Need Help? Contact us via phone or e-mail. Your Feedback
login / join us


webinar: Seven strategies for ending violence against children training: “IMPLEMENTATION AND ENFORCEMENT OF LAWS”

Register in advance for this webinar:

Rationale, aims and target audience

Violence affects up to 1 in 2 children every year, with devastating acute and long-term consequences. Yet, we know that violence can be prevented, we have the tools to do so, and SDG Target 16.2 calls for ending violence against children.

The INSPIRE: Seven strategies for ending violence against children technical package is a collection of evidence-based recommendations on how to prevent and respond to violence against children, including Implementation and enforcement laws; Norms and values; Safe environments; Parent and caregiver support; Income and economic strengthening; Response and support services; and Education and life skills (see

To assist governments, civil society and faith-based organizations in their efforts to reduce violence against children, the INSPIRE core agencies and INSPIRE Working Group are initiating this series of eight training webinars over the course of six months. The aims are to:

• Introduce INSPIRE to those who need to know and act on it,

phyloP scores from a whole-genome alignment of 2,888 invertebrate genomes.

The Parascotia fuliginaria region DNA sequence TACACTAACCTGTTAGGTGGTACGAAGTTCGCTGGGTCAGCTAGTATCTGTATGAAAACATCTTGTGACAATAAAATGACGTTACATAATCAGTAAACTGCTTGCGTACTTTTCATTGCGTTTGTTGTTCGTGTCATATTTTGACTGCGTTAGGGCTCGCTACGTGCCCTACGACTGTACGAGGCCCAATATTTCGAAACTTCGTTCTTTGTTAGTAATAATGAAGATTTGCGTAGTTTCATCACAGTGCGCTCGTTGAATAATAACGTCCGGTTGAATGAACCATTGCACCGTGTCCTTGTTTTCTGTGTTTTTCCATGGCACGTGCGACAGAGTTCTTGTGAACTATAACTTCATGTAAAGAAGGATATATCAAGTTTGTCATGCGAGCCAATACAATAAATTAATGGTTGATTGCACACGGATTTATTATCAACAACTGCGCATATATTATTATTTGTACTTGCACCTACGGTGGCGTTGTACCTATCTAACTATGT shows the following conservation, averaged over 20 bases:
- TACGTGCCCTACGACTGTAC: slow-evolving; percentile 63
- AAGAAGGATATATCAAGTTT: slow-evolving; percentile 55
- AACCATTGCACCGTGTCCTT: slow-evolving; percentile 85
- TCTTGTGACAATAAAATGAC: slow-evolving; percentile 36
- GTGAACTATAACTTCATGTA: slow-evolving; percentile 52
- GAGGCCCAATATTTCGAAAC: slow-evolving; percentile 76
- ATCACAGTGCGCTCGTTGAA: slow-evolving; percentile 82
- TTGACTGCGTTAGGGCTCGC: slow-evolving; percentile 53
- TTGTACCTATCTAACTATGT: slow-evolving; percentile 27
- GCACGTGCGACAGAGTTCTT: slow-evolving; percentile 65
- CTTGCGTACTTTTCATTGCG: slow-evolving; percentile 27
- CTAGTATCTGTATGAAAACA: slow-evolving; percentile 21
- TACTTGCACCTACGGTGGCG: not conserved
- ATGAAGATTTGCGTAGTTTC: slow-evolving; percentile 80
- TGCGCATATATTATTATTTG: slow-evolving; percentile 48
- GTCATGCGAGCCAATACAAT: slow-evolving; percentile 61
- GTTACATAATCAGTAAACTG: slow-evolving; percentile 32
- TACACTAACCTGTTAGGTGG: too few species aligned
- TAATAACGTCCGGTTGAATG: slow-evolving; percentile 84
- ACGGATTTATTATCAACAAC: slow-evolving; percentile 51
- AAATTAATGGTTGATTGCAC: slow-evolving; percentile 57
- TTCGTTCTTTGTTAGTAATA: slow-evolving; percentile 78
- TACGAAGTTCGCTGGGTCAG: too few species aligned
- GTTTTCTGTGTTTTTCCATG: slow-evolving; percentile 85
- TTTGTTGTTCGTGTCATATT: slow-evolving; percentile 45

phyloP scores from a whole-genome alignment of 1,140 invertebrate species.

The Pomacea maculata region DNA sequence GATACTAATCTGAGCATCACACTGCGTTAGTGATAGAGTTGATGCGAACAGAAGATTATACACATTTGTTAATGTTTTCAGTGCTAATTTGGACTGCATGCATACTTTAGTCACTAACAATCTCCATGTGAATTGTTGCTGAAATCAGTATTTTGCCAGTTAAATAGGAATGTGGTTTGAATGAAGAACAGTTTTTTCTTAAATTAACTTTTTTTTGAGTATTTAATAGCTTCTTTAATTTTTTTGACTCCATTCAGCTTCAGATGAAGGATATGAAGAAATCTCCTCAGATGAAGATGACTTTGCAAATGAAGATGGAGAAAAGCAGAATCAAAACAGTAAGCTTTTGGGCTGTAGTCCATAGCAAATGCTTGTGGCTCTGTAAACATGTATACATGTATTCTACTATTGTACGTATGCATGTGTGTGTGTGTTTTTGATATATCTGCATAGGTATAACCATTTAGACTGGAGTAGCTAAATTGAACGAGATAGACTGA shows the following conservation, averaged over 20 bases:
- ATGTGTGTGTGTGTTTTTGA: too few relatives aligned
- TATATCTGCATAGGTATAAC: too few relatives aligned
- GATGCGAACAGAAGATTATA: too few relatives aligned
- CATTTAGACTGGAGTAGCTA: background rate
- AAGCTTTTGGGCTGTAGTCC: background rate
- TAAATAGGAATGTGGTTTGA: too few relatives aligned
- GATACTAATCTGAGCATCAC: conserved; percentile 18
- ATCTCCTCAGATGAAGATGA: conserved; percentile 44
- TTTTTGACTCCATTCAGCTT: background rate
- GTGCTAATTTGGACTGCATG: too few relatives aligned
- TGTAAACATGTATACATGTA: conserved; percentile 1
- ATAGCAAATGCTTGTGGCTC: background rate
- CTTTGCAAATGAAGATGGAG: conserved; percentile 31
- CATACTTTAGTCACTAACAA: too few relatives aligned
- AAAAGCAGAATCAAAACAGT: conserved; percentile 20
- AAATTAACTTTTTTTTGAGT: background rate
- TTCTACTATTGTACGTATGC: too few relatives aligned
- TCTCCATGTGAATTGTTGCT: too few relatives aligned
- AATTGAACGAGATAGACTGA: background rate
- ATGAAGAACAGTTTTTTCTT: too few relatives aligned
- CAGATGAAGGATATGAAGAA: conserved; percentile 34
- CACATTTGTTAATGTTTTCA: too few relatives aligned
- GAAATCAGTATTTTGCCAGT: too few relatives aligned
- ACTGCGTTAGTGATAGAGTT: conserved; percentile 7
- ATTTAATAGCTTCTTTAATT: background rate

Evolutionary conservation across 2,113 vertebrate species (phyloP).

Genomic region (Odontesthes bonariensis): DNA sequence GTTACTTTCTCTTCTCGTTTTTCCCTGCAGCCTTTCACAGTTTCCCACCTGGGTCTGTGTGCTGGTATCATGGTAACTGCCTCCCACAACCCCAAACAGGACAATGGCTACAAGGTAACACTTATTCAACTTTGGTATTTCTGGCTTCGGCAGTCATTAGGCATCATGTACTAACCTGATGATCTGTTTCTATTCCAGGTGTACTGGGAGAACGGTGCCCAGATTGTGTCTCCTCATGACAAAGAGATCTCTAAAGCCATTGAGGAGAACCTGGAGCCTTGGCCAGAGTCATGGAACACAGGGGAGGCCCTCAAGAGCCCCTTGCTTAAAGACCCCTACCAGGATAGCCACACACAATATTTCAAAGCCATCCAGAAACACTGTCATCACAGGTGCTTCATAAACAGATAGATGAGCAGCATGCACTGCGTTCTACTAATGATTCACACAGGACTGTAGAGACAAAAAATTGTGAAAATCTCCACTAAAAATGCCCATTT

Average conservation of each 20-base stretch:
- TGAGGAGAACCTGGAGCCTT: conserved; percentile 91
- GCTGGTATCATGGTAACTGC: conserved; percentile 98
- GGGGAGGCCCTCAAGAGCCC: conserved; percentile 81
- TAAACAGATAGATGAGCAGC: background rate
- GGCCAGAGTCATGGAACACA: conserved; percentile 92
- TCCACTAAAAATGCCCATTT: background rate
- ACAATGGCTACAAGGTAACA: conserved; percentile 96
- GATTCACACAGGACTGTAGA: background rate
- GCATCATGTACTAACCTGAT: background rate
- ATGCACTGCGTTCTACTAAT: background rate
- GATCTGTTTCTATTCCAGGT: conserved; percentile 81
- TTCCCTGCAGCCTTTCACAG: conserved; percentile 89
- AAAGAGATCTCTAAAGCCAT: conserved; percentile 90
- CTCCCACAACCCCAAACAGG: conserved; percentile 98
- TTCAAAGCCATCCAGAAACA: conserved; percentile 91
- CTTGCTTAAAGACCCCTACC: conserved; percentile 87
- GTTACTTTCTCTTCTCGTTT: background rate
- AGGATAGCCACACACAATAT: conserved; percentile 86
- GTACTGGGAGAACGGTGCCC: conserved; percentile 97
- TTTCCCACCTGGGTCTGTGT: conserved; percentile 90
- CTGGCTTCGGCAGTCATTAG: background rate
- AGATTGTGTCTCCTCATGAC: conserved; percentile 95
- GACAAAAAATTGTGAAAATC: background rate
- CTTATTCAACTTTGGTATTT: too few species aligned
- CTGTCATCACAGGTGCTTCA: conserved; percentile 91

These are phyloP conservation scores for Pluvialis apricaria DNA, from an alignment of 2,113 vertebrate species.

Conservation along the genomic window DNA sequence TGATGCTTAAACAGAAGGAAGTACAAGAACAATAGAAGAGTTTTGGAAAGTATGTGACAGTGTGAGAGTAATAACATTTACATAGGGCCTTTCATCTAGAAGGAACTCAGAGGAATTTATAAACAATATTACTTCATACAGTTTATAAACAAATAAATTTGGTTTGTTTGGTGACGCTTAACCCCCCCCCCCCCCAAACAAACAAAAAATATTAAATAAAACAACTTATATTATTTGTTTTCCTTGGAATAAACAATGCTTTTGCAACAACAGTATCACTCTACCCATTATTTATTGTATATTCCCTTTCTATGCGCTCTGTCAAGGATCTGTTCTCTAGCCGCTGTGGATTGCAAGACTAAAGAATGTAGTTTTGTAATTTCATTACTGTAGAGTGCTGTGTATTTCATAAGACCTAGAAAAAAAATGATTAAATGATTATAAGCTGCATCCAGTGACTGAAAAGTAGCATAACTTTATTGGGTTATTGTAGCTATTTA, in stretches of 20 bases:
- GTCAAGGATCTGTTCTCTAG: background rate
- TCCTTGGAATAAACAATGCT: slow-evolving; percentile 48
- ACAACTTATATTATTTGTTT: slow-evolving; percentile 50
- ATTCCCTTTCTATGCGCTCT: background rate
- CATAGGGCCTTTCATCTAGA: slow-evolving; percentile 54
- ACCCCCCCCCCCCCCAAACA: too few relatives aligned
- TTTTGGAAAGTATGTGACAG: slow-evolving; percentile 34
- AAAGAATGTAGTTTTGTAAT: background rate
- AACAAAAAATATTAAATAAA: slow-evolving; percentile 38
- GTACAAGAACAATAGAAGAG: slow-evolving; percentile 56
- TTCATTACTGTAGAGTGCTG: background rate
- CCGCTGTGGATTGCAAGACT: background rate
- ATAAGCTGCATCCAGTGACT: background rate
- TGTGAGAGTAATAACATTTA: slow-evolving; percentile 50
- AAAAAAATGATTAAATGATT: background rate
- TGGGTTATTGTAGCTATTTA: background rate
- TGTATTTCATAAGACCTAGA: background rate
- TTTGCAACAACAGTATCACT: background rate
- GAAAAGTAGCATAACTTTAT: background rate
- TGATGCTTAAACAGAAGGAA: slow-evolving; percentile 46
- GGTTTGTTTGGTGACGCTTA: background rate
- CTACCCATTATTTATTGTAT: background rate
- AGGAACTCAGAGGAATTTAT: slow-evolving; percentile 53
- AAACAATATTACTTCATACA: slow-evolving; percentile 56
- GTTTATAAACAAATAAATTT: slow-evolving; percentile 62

• Support those who already work with INSPIRE in their efforts to scale it up, and

• Give all INSPIRE stakeholders an opportunity to get detailed insights into each of the seven strategies and the cross-cutting elements.

The target audience includes policy-makers and legislators, planners and technical staff, practitioners and implementers, faith-based and traditional leaders, civil society organizations, funders, advocates, and any other interested stakeholders.


Following the introductory webinar held in December 2020, this second in the series will present the first INSPIRE strategy "implementation and enforcement of laws" in more depth.

On 19 January 2021 from 15h30-17h00 CET this second webinar will cover:

• Overview of the strategy and brief overview of findings from the Global status report on preventing violence 2020

• Implementation and enforcement of laws reducing access to alcohol and guns

• Global efforts to reach prohibition of corporal punishment in all settings

• Implementation and enforcement of laws to end sexual abuse and exploitation of children

• Q&A session with the experts

Confirmed speakers for the webinar include Anna Giudice (UNODC), Richard Matzopoulos (Medical Research Council of South Africa) and Sonia Vohito (Global Partnership to End Violence against Children). The webinar will be moderated by Stephen Blight (UNICEF).


“Don’t Know where to Go for Help”: Safety and Economic Needs among Violence Survivors during the COVID-19 Pandemic

Nature Public Health Emergency Collection; 2021 Jan 4

Leila Wood,corresponding authorElizabeth Baumler,1 Rachel Voth Schrag,2 Shannon Guillot-Wright,1 Dixie Hairston,1 Jeff Temple,1 and Elizabeth Torres1